Archive for the Writing Category

Do You Really Have to Kill Your Darlings?

Posted in Writing with tags , , , , , , , , , , on April 8, 2017 by Dawn Ross

Stephen King Kill Your Darlings

First of all, what are darlings? To writers, the term is used when referencing a piece of the story or a character that the author loves but really has little to do with the story itself. The advice you’ll hear from many writing experts is that you need to kill them, murder them, or to put it simply, get rid of them. Take them out of your story.

Eliminate or Change?

The problem I’ve encountered more than once is the assumption that they always have to be killed or gotten rid of. This is not always true. After all, if you as the writer love some element of your work, why should you get rid of it? For example, you really love a certain character but he or she doesn’t really add value to the story. How about changing your story or your character a bit so that they do add value to the story?

Moana’s Hei Hei Changed

I read that when Hei Hei the rooster was originally written in the story of Moana, he was a cranky and proud rooster (http://disney.wikia.com/wiki/Heihei). But his part in the story really had no purpose other than to be annoying. So the writers had to rewrite him or he’d be cut. Hei Hei is a much different rooster now. He’s also a more important element to the story—he’s a source of comical trouble. Perhaps the character in your story won’t need such a dramatic change in character. Maybe he or she just needs a more dramatic part. And if, after trial and error, you just can’t make this character fit into the story, then you can reconsider eliminating them (or save them for another story). The same can be said for certain scenes or other parts that aren’t contributing to the story.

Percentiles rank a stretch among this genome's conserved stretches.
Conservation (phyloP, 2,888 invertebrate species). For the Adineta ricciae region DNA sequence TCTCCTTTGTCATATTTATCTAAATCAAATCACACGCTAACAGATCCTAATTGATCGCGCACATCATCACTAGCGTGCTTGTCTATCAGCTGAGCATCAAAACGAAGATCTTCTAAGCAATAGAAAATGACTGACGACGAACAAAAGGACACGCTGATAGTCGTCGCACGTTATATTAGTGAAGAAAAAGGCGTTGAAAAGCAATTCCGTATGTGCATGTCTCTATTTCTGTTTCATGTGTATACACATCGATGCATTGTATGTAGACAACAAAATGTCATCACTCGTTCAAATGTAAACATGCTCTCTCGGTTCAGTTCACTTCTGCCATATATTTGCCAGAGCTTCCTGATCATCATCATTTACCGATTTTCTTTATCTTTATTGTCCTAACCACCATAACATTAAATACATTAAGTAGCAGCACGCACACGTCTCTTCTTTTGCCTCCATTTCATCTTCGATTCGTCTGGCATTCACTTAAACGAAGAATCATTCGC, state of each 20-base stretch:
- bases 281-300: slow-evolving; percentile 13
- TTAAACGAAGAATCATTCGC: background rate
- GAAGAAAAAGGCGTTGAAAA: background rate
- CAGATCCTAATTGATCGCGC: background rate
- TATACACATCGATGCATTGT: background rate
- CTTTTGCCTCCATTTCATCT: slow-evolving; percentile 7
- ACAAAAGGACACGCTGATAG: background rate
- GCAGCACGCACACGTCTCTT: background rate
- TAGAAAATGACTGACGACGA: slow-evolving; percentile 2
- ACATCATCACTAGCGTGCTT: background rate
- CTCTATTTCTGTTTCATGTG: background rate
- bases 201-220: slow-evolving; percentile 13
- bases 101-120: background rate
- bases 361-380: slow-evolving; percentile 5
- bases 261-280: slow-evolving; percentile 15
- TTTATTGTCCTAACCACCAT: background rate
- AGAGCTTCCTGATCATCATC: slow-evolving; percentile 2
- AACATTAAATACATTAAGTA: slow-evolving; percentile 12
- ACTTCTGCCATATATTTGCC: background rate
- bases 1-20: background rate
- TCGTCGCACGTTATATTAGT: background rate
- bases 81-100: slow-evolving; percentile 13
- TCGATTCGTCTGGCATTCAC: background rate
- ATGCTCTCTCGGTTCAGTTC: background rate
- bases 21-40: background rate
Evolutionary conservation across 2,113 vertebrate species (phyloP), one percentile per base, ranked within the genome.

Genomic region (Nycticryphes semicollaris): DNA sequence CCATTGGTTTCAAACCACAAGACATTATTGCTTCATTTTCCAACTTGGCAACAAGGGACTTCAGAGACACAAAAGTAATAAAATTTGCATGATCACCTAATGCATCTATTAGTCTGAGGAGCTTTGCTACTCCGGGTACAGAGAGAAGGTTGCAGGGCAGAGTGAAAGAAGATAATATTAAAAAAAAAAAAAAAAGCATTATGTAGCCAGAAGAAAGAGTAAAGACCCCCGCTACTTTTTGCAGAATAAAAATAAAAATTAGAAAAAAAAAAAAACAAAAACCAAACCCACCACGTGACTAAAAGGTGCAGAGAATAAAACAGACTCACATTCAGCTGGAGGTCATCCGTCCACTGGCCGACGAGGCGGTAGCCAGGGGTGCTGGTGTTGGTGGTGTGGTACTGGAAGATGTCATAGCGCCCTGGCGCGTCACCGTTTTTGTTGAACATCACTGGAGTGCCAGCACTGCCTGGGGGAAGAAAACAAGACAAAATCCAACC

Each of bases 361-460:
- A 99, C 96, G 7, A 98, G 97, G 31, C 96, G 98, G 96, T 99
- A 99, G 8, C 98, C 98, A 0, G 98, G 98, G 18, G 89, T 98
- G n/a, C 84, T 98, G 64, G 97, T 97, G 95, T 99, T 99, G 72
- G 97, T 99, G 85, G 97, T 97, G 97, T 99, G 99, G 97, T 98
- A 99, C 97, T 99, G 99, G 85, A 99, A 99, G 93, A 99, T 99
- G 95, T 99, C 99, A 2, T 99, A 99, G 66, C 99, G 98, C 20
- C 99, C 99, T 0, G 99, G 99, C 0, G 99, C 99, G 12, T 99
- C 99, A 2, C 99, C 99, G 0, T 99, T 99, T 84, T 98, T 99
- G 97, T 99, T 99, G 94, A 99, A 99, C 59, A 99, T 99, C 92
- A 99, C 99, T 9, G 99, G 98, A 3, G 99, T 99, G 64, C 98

Don’t Force It

You might be told that you shouldn’t try to force it. This could very well be true. So ask yourself why you want to keep this darling in your story. Is it because you worked so hard on it and it seems like a waste to get rid of it? Sorry. This probably isn’t a good enough reason to keep it. Is it because you really like it? If it doesn’t fit in your story, save it for another story. Or is it because you think it’s an important part of the story? If you think it’s important but your professional critiquers doesn’t, try to figure out why. Then consider changing things so they see the importance too.

Listen

As a writer, we need to be willing to listen to the advice of a professional writer. We need to be willing to make changes to our stories in order to make them better. If you really want your story to shine, if you really want people to love your story as much as you do, you need to listen to and learn from your betters.

You are the Writer